Decision to Perform Gay Marriages Sparks Much Conversation
Susan Freudenheim’s coverage of Rabbi David Wolpe’s decision to marry gay couples described a fascinating evolution in the Sinai Temple community (“The Gay Marriage Debate,” July 5). I want to clarify that my office at Sinai Akiba Academy has not received any threats of families leaving the school in light of the temple’s new policy. I have spoken with several families who expressed concern and wanted to better understand if the policy would change the curriculum at Sinai Akiba Academy (it will not). Although both the Jewish Journal and The New York Times have pointed out that much of the opposition comes from Sinai’s Iranian population, I would note that I have received positive and negative feedback from a culturally diverse cross section of school families, including a warm reception from many Iranian families as well as concern from families of Ashkenazic descent. I am deeply honored to lead Sinai Akiba Academy — which has retained every one of its 480 students over the course of this change — whose families daily demonstrate adaptability, curiosity and a desire to learn and understand how our rabbis believe gay marriage fits within the framework of the teachings and commandments of the Torah.
Head of School, Sinai Akiba Academy
We need more rabbis like David Wolpe, who will make sure that no Jew will be left behind in his or her search for gladness, joy and happiness.
More Support for Gay Marriage Stand
Thank you once again, Gina Nahai, for an insightful and honest assessment of a situation (“We Have No Homosexuals Here,” July 12). I stand with my colleague Rabbi David Wolpe and ask all of us to remember when being a Jew was an “odorous” thing to many people. Gina, your courage, your spirit and your brilliance shine through.
Rabbi Mark Borovitz
Thank you for Gina Nahai’s article regarding the bigotry of some members of Sinai Temple, members who themselves faced bigotry when they were new to the temple. Ms. Nahai wrote beautifully. She was concise, specific, angry, knowledgeable — in short, perfect!
Bravo to Gina Nahai! Thank you for reminding all of us of what Jews have dealt with through the ages — Iranian and non-Iranian alike.
Misuse of Torah’s Words
Sometimes the truth hurts, David Suissa (“A Real Gay Marriage Debate,” July 12). If you study our ancient prophets, you will find that most were either ignored or had their lives threatened by the community for rebuking them for their sins and trying to convince them to repent. That came to mind when I read your reaction to the Sinai member who used the Scripture as an argument against institutionalizing a clear violation of the Torah.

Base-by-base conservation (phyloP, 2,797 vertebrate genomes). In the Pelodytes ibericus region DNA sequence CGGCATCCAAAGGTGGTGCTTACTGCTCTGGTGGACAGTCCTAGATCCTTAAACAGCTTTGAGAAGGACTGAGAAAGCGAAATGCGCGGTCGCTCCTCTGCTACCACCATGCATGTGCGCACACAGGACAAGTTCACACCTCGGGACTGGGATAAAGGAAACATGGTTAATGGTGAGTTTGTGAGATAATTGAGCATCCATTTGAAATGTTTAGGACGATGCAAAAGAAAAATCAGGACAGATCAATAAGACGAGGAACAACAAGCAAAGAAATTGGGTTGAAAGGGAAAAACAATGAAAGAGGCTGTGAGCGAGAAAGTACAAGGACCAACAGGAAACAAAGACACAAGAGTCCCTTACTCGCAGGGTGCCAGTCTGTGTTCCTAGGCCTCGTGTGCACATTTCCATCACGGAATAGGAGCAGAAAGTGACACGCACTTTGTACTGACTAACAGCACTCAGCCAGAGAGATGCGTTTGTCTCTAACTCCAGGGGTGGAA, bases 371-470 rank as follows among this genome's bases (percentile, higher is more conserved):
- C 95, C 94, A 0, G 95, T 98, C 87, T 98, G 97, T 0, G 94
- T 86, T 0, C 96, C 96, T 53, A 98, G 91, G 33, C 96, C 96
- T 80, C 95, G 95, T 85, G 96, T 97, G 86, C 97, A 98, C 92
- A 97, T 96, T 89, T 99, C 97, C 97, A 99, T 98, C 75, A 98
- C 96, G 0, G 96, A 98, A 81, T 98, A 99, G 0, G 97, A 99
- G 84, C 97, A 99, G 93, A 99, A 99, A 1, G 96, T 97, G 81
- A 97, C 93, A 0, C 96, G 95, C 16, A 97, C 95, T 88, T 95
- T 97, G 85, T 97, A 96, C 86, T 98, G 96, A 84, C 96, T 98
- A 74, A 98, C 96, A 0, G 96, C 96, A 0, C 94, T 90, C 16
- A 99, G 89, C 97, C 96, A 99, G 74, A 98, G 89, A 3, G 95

Bringing up the death sentence for a Sabbath violator, which ceased to apply after the destruction of the Temple, was not a proper comparison to a law that is still applicable. You should know better than that.
Yes, having an attraction to someone of the same sex may not be a choice. But acting upon it definitely is. The Torah prohibition is against the action. People have all sorts of tendencies. Many of them may not be healthy, for them or society. But we are taught, or should be taught, to control them or channel them in a healthier way.
Referring to a clear Torah prohibition, which applies to non-Jews as well as Jews, as a “tradition” appears to have been used by Wolpe to diminish its importance. And asking where [acceptance of homosexuality] is going seems obvious to any student of history: the same direction as ancient Rome and other civilizations that indulged in excesses and immorality.
You make the claim that there is nothing wrong with uniting two loving souls. Well, that sounds beautiful. But what if those two souls were brother and sister? What if these adult siblings wanted to live as man and wife? Where do we draw the line? Obviously, we can’t count on the ever-changing morals of society to guide us. Fortunately, we were given a guide: the Torah. We just need to have the strength not to be persuaded by the cause du jour and follow the laws that have allowed us to survive for thousands of years.
Daniel de Porto
David Suissa responds:
Yes, I agree, sometimes the truth hurts. In Mr. de Porto’s case, the truth that obviously hurts is the fact that the homosexuality he abhors has now entered the American mainstream.
He concedes that homosexuality “may not be a choice,” but he has a solution. His solution is that gays should be “taught” to “control” their urges and tendencies because these are prohibited in the Torah. Well, I guess that settles it.
Mr. de Porto brandishes his point of view and his beloved Torah in such a hurtful and patronizing way as to make any Torah follower look like an intolerant bigot. In the process, he ends up undermining his own case.
As I wrote in my column, if there was ever an issue in our community that called for diplomacy and sensitivity, this one is it. This subject is sensitive and divisive enough as it is.
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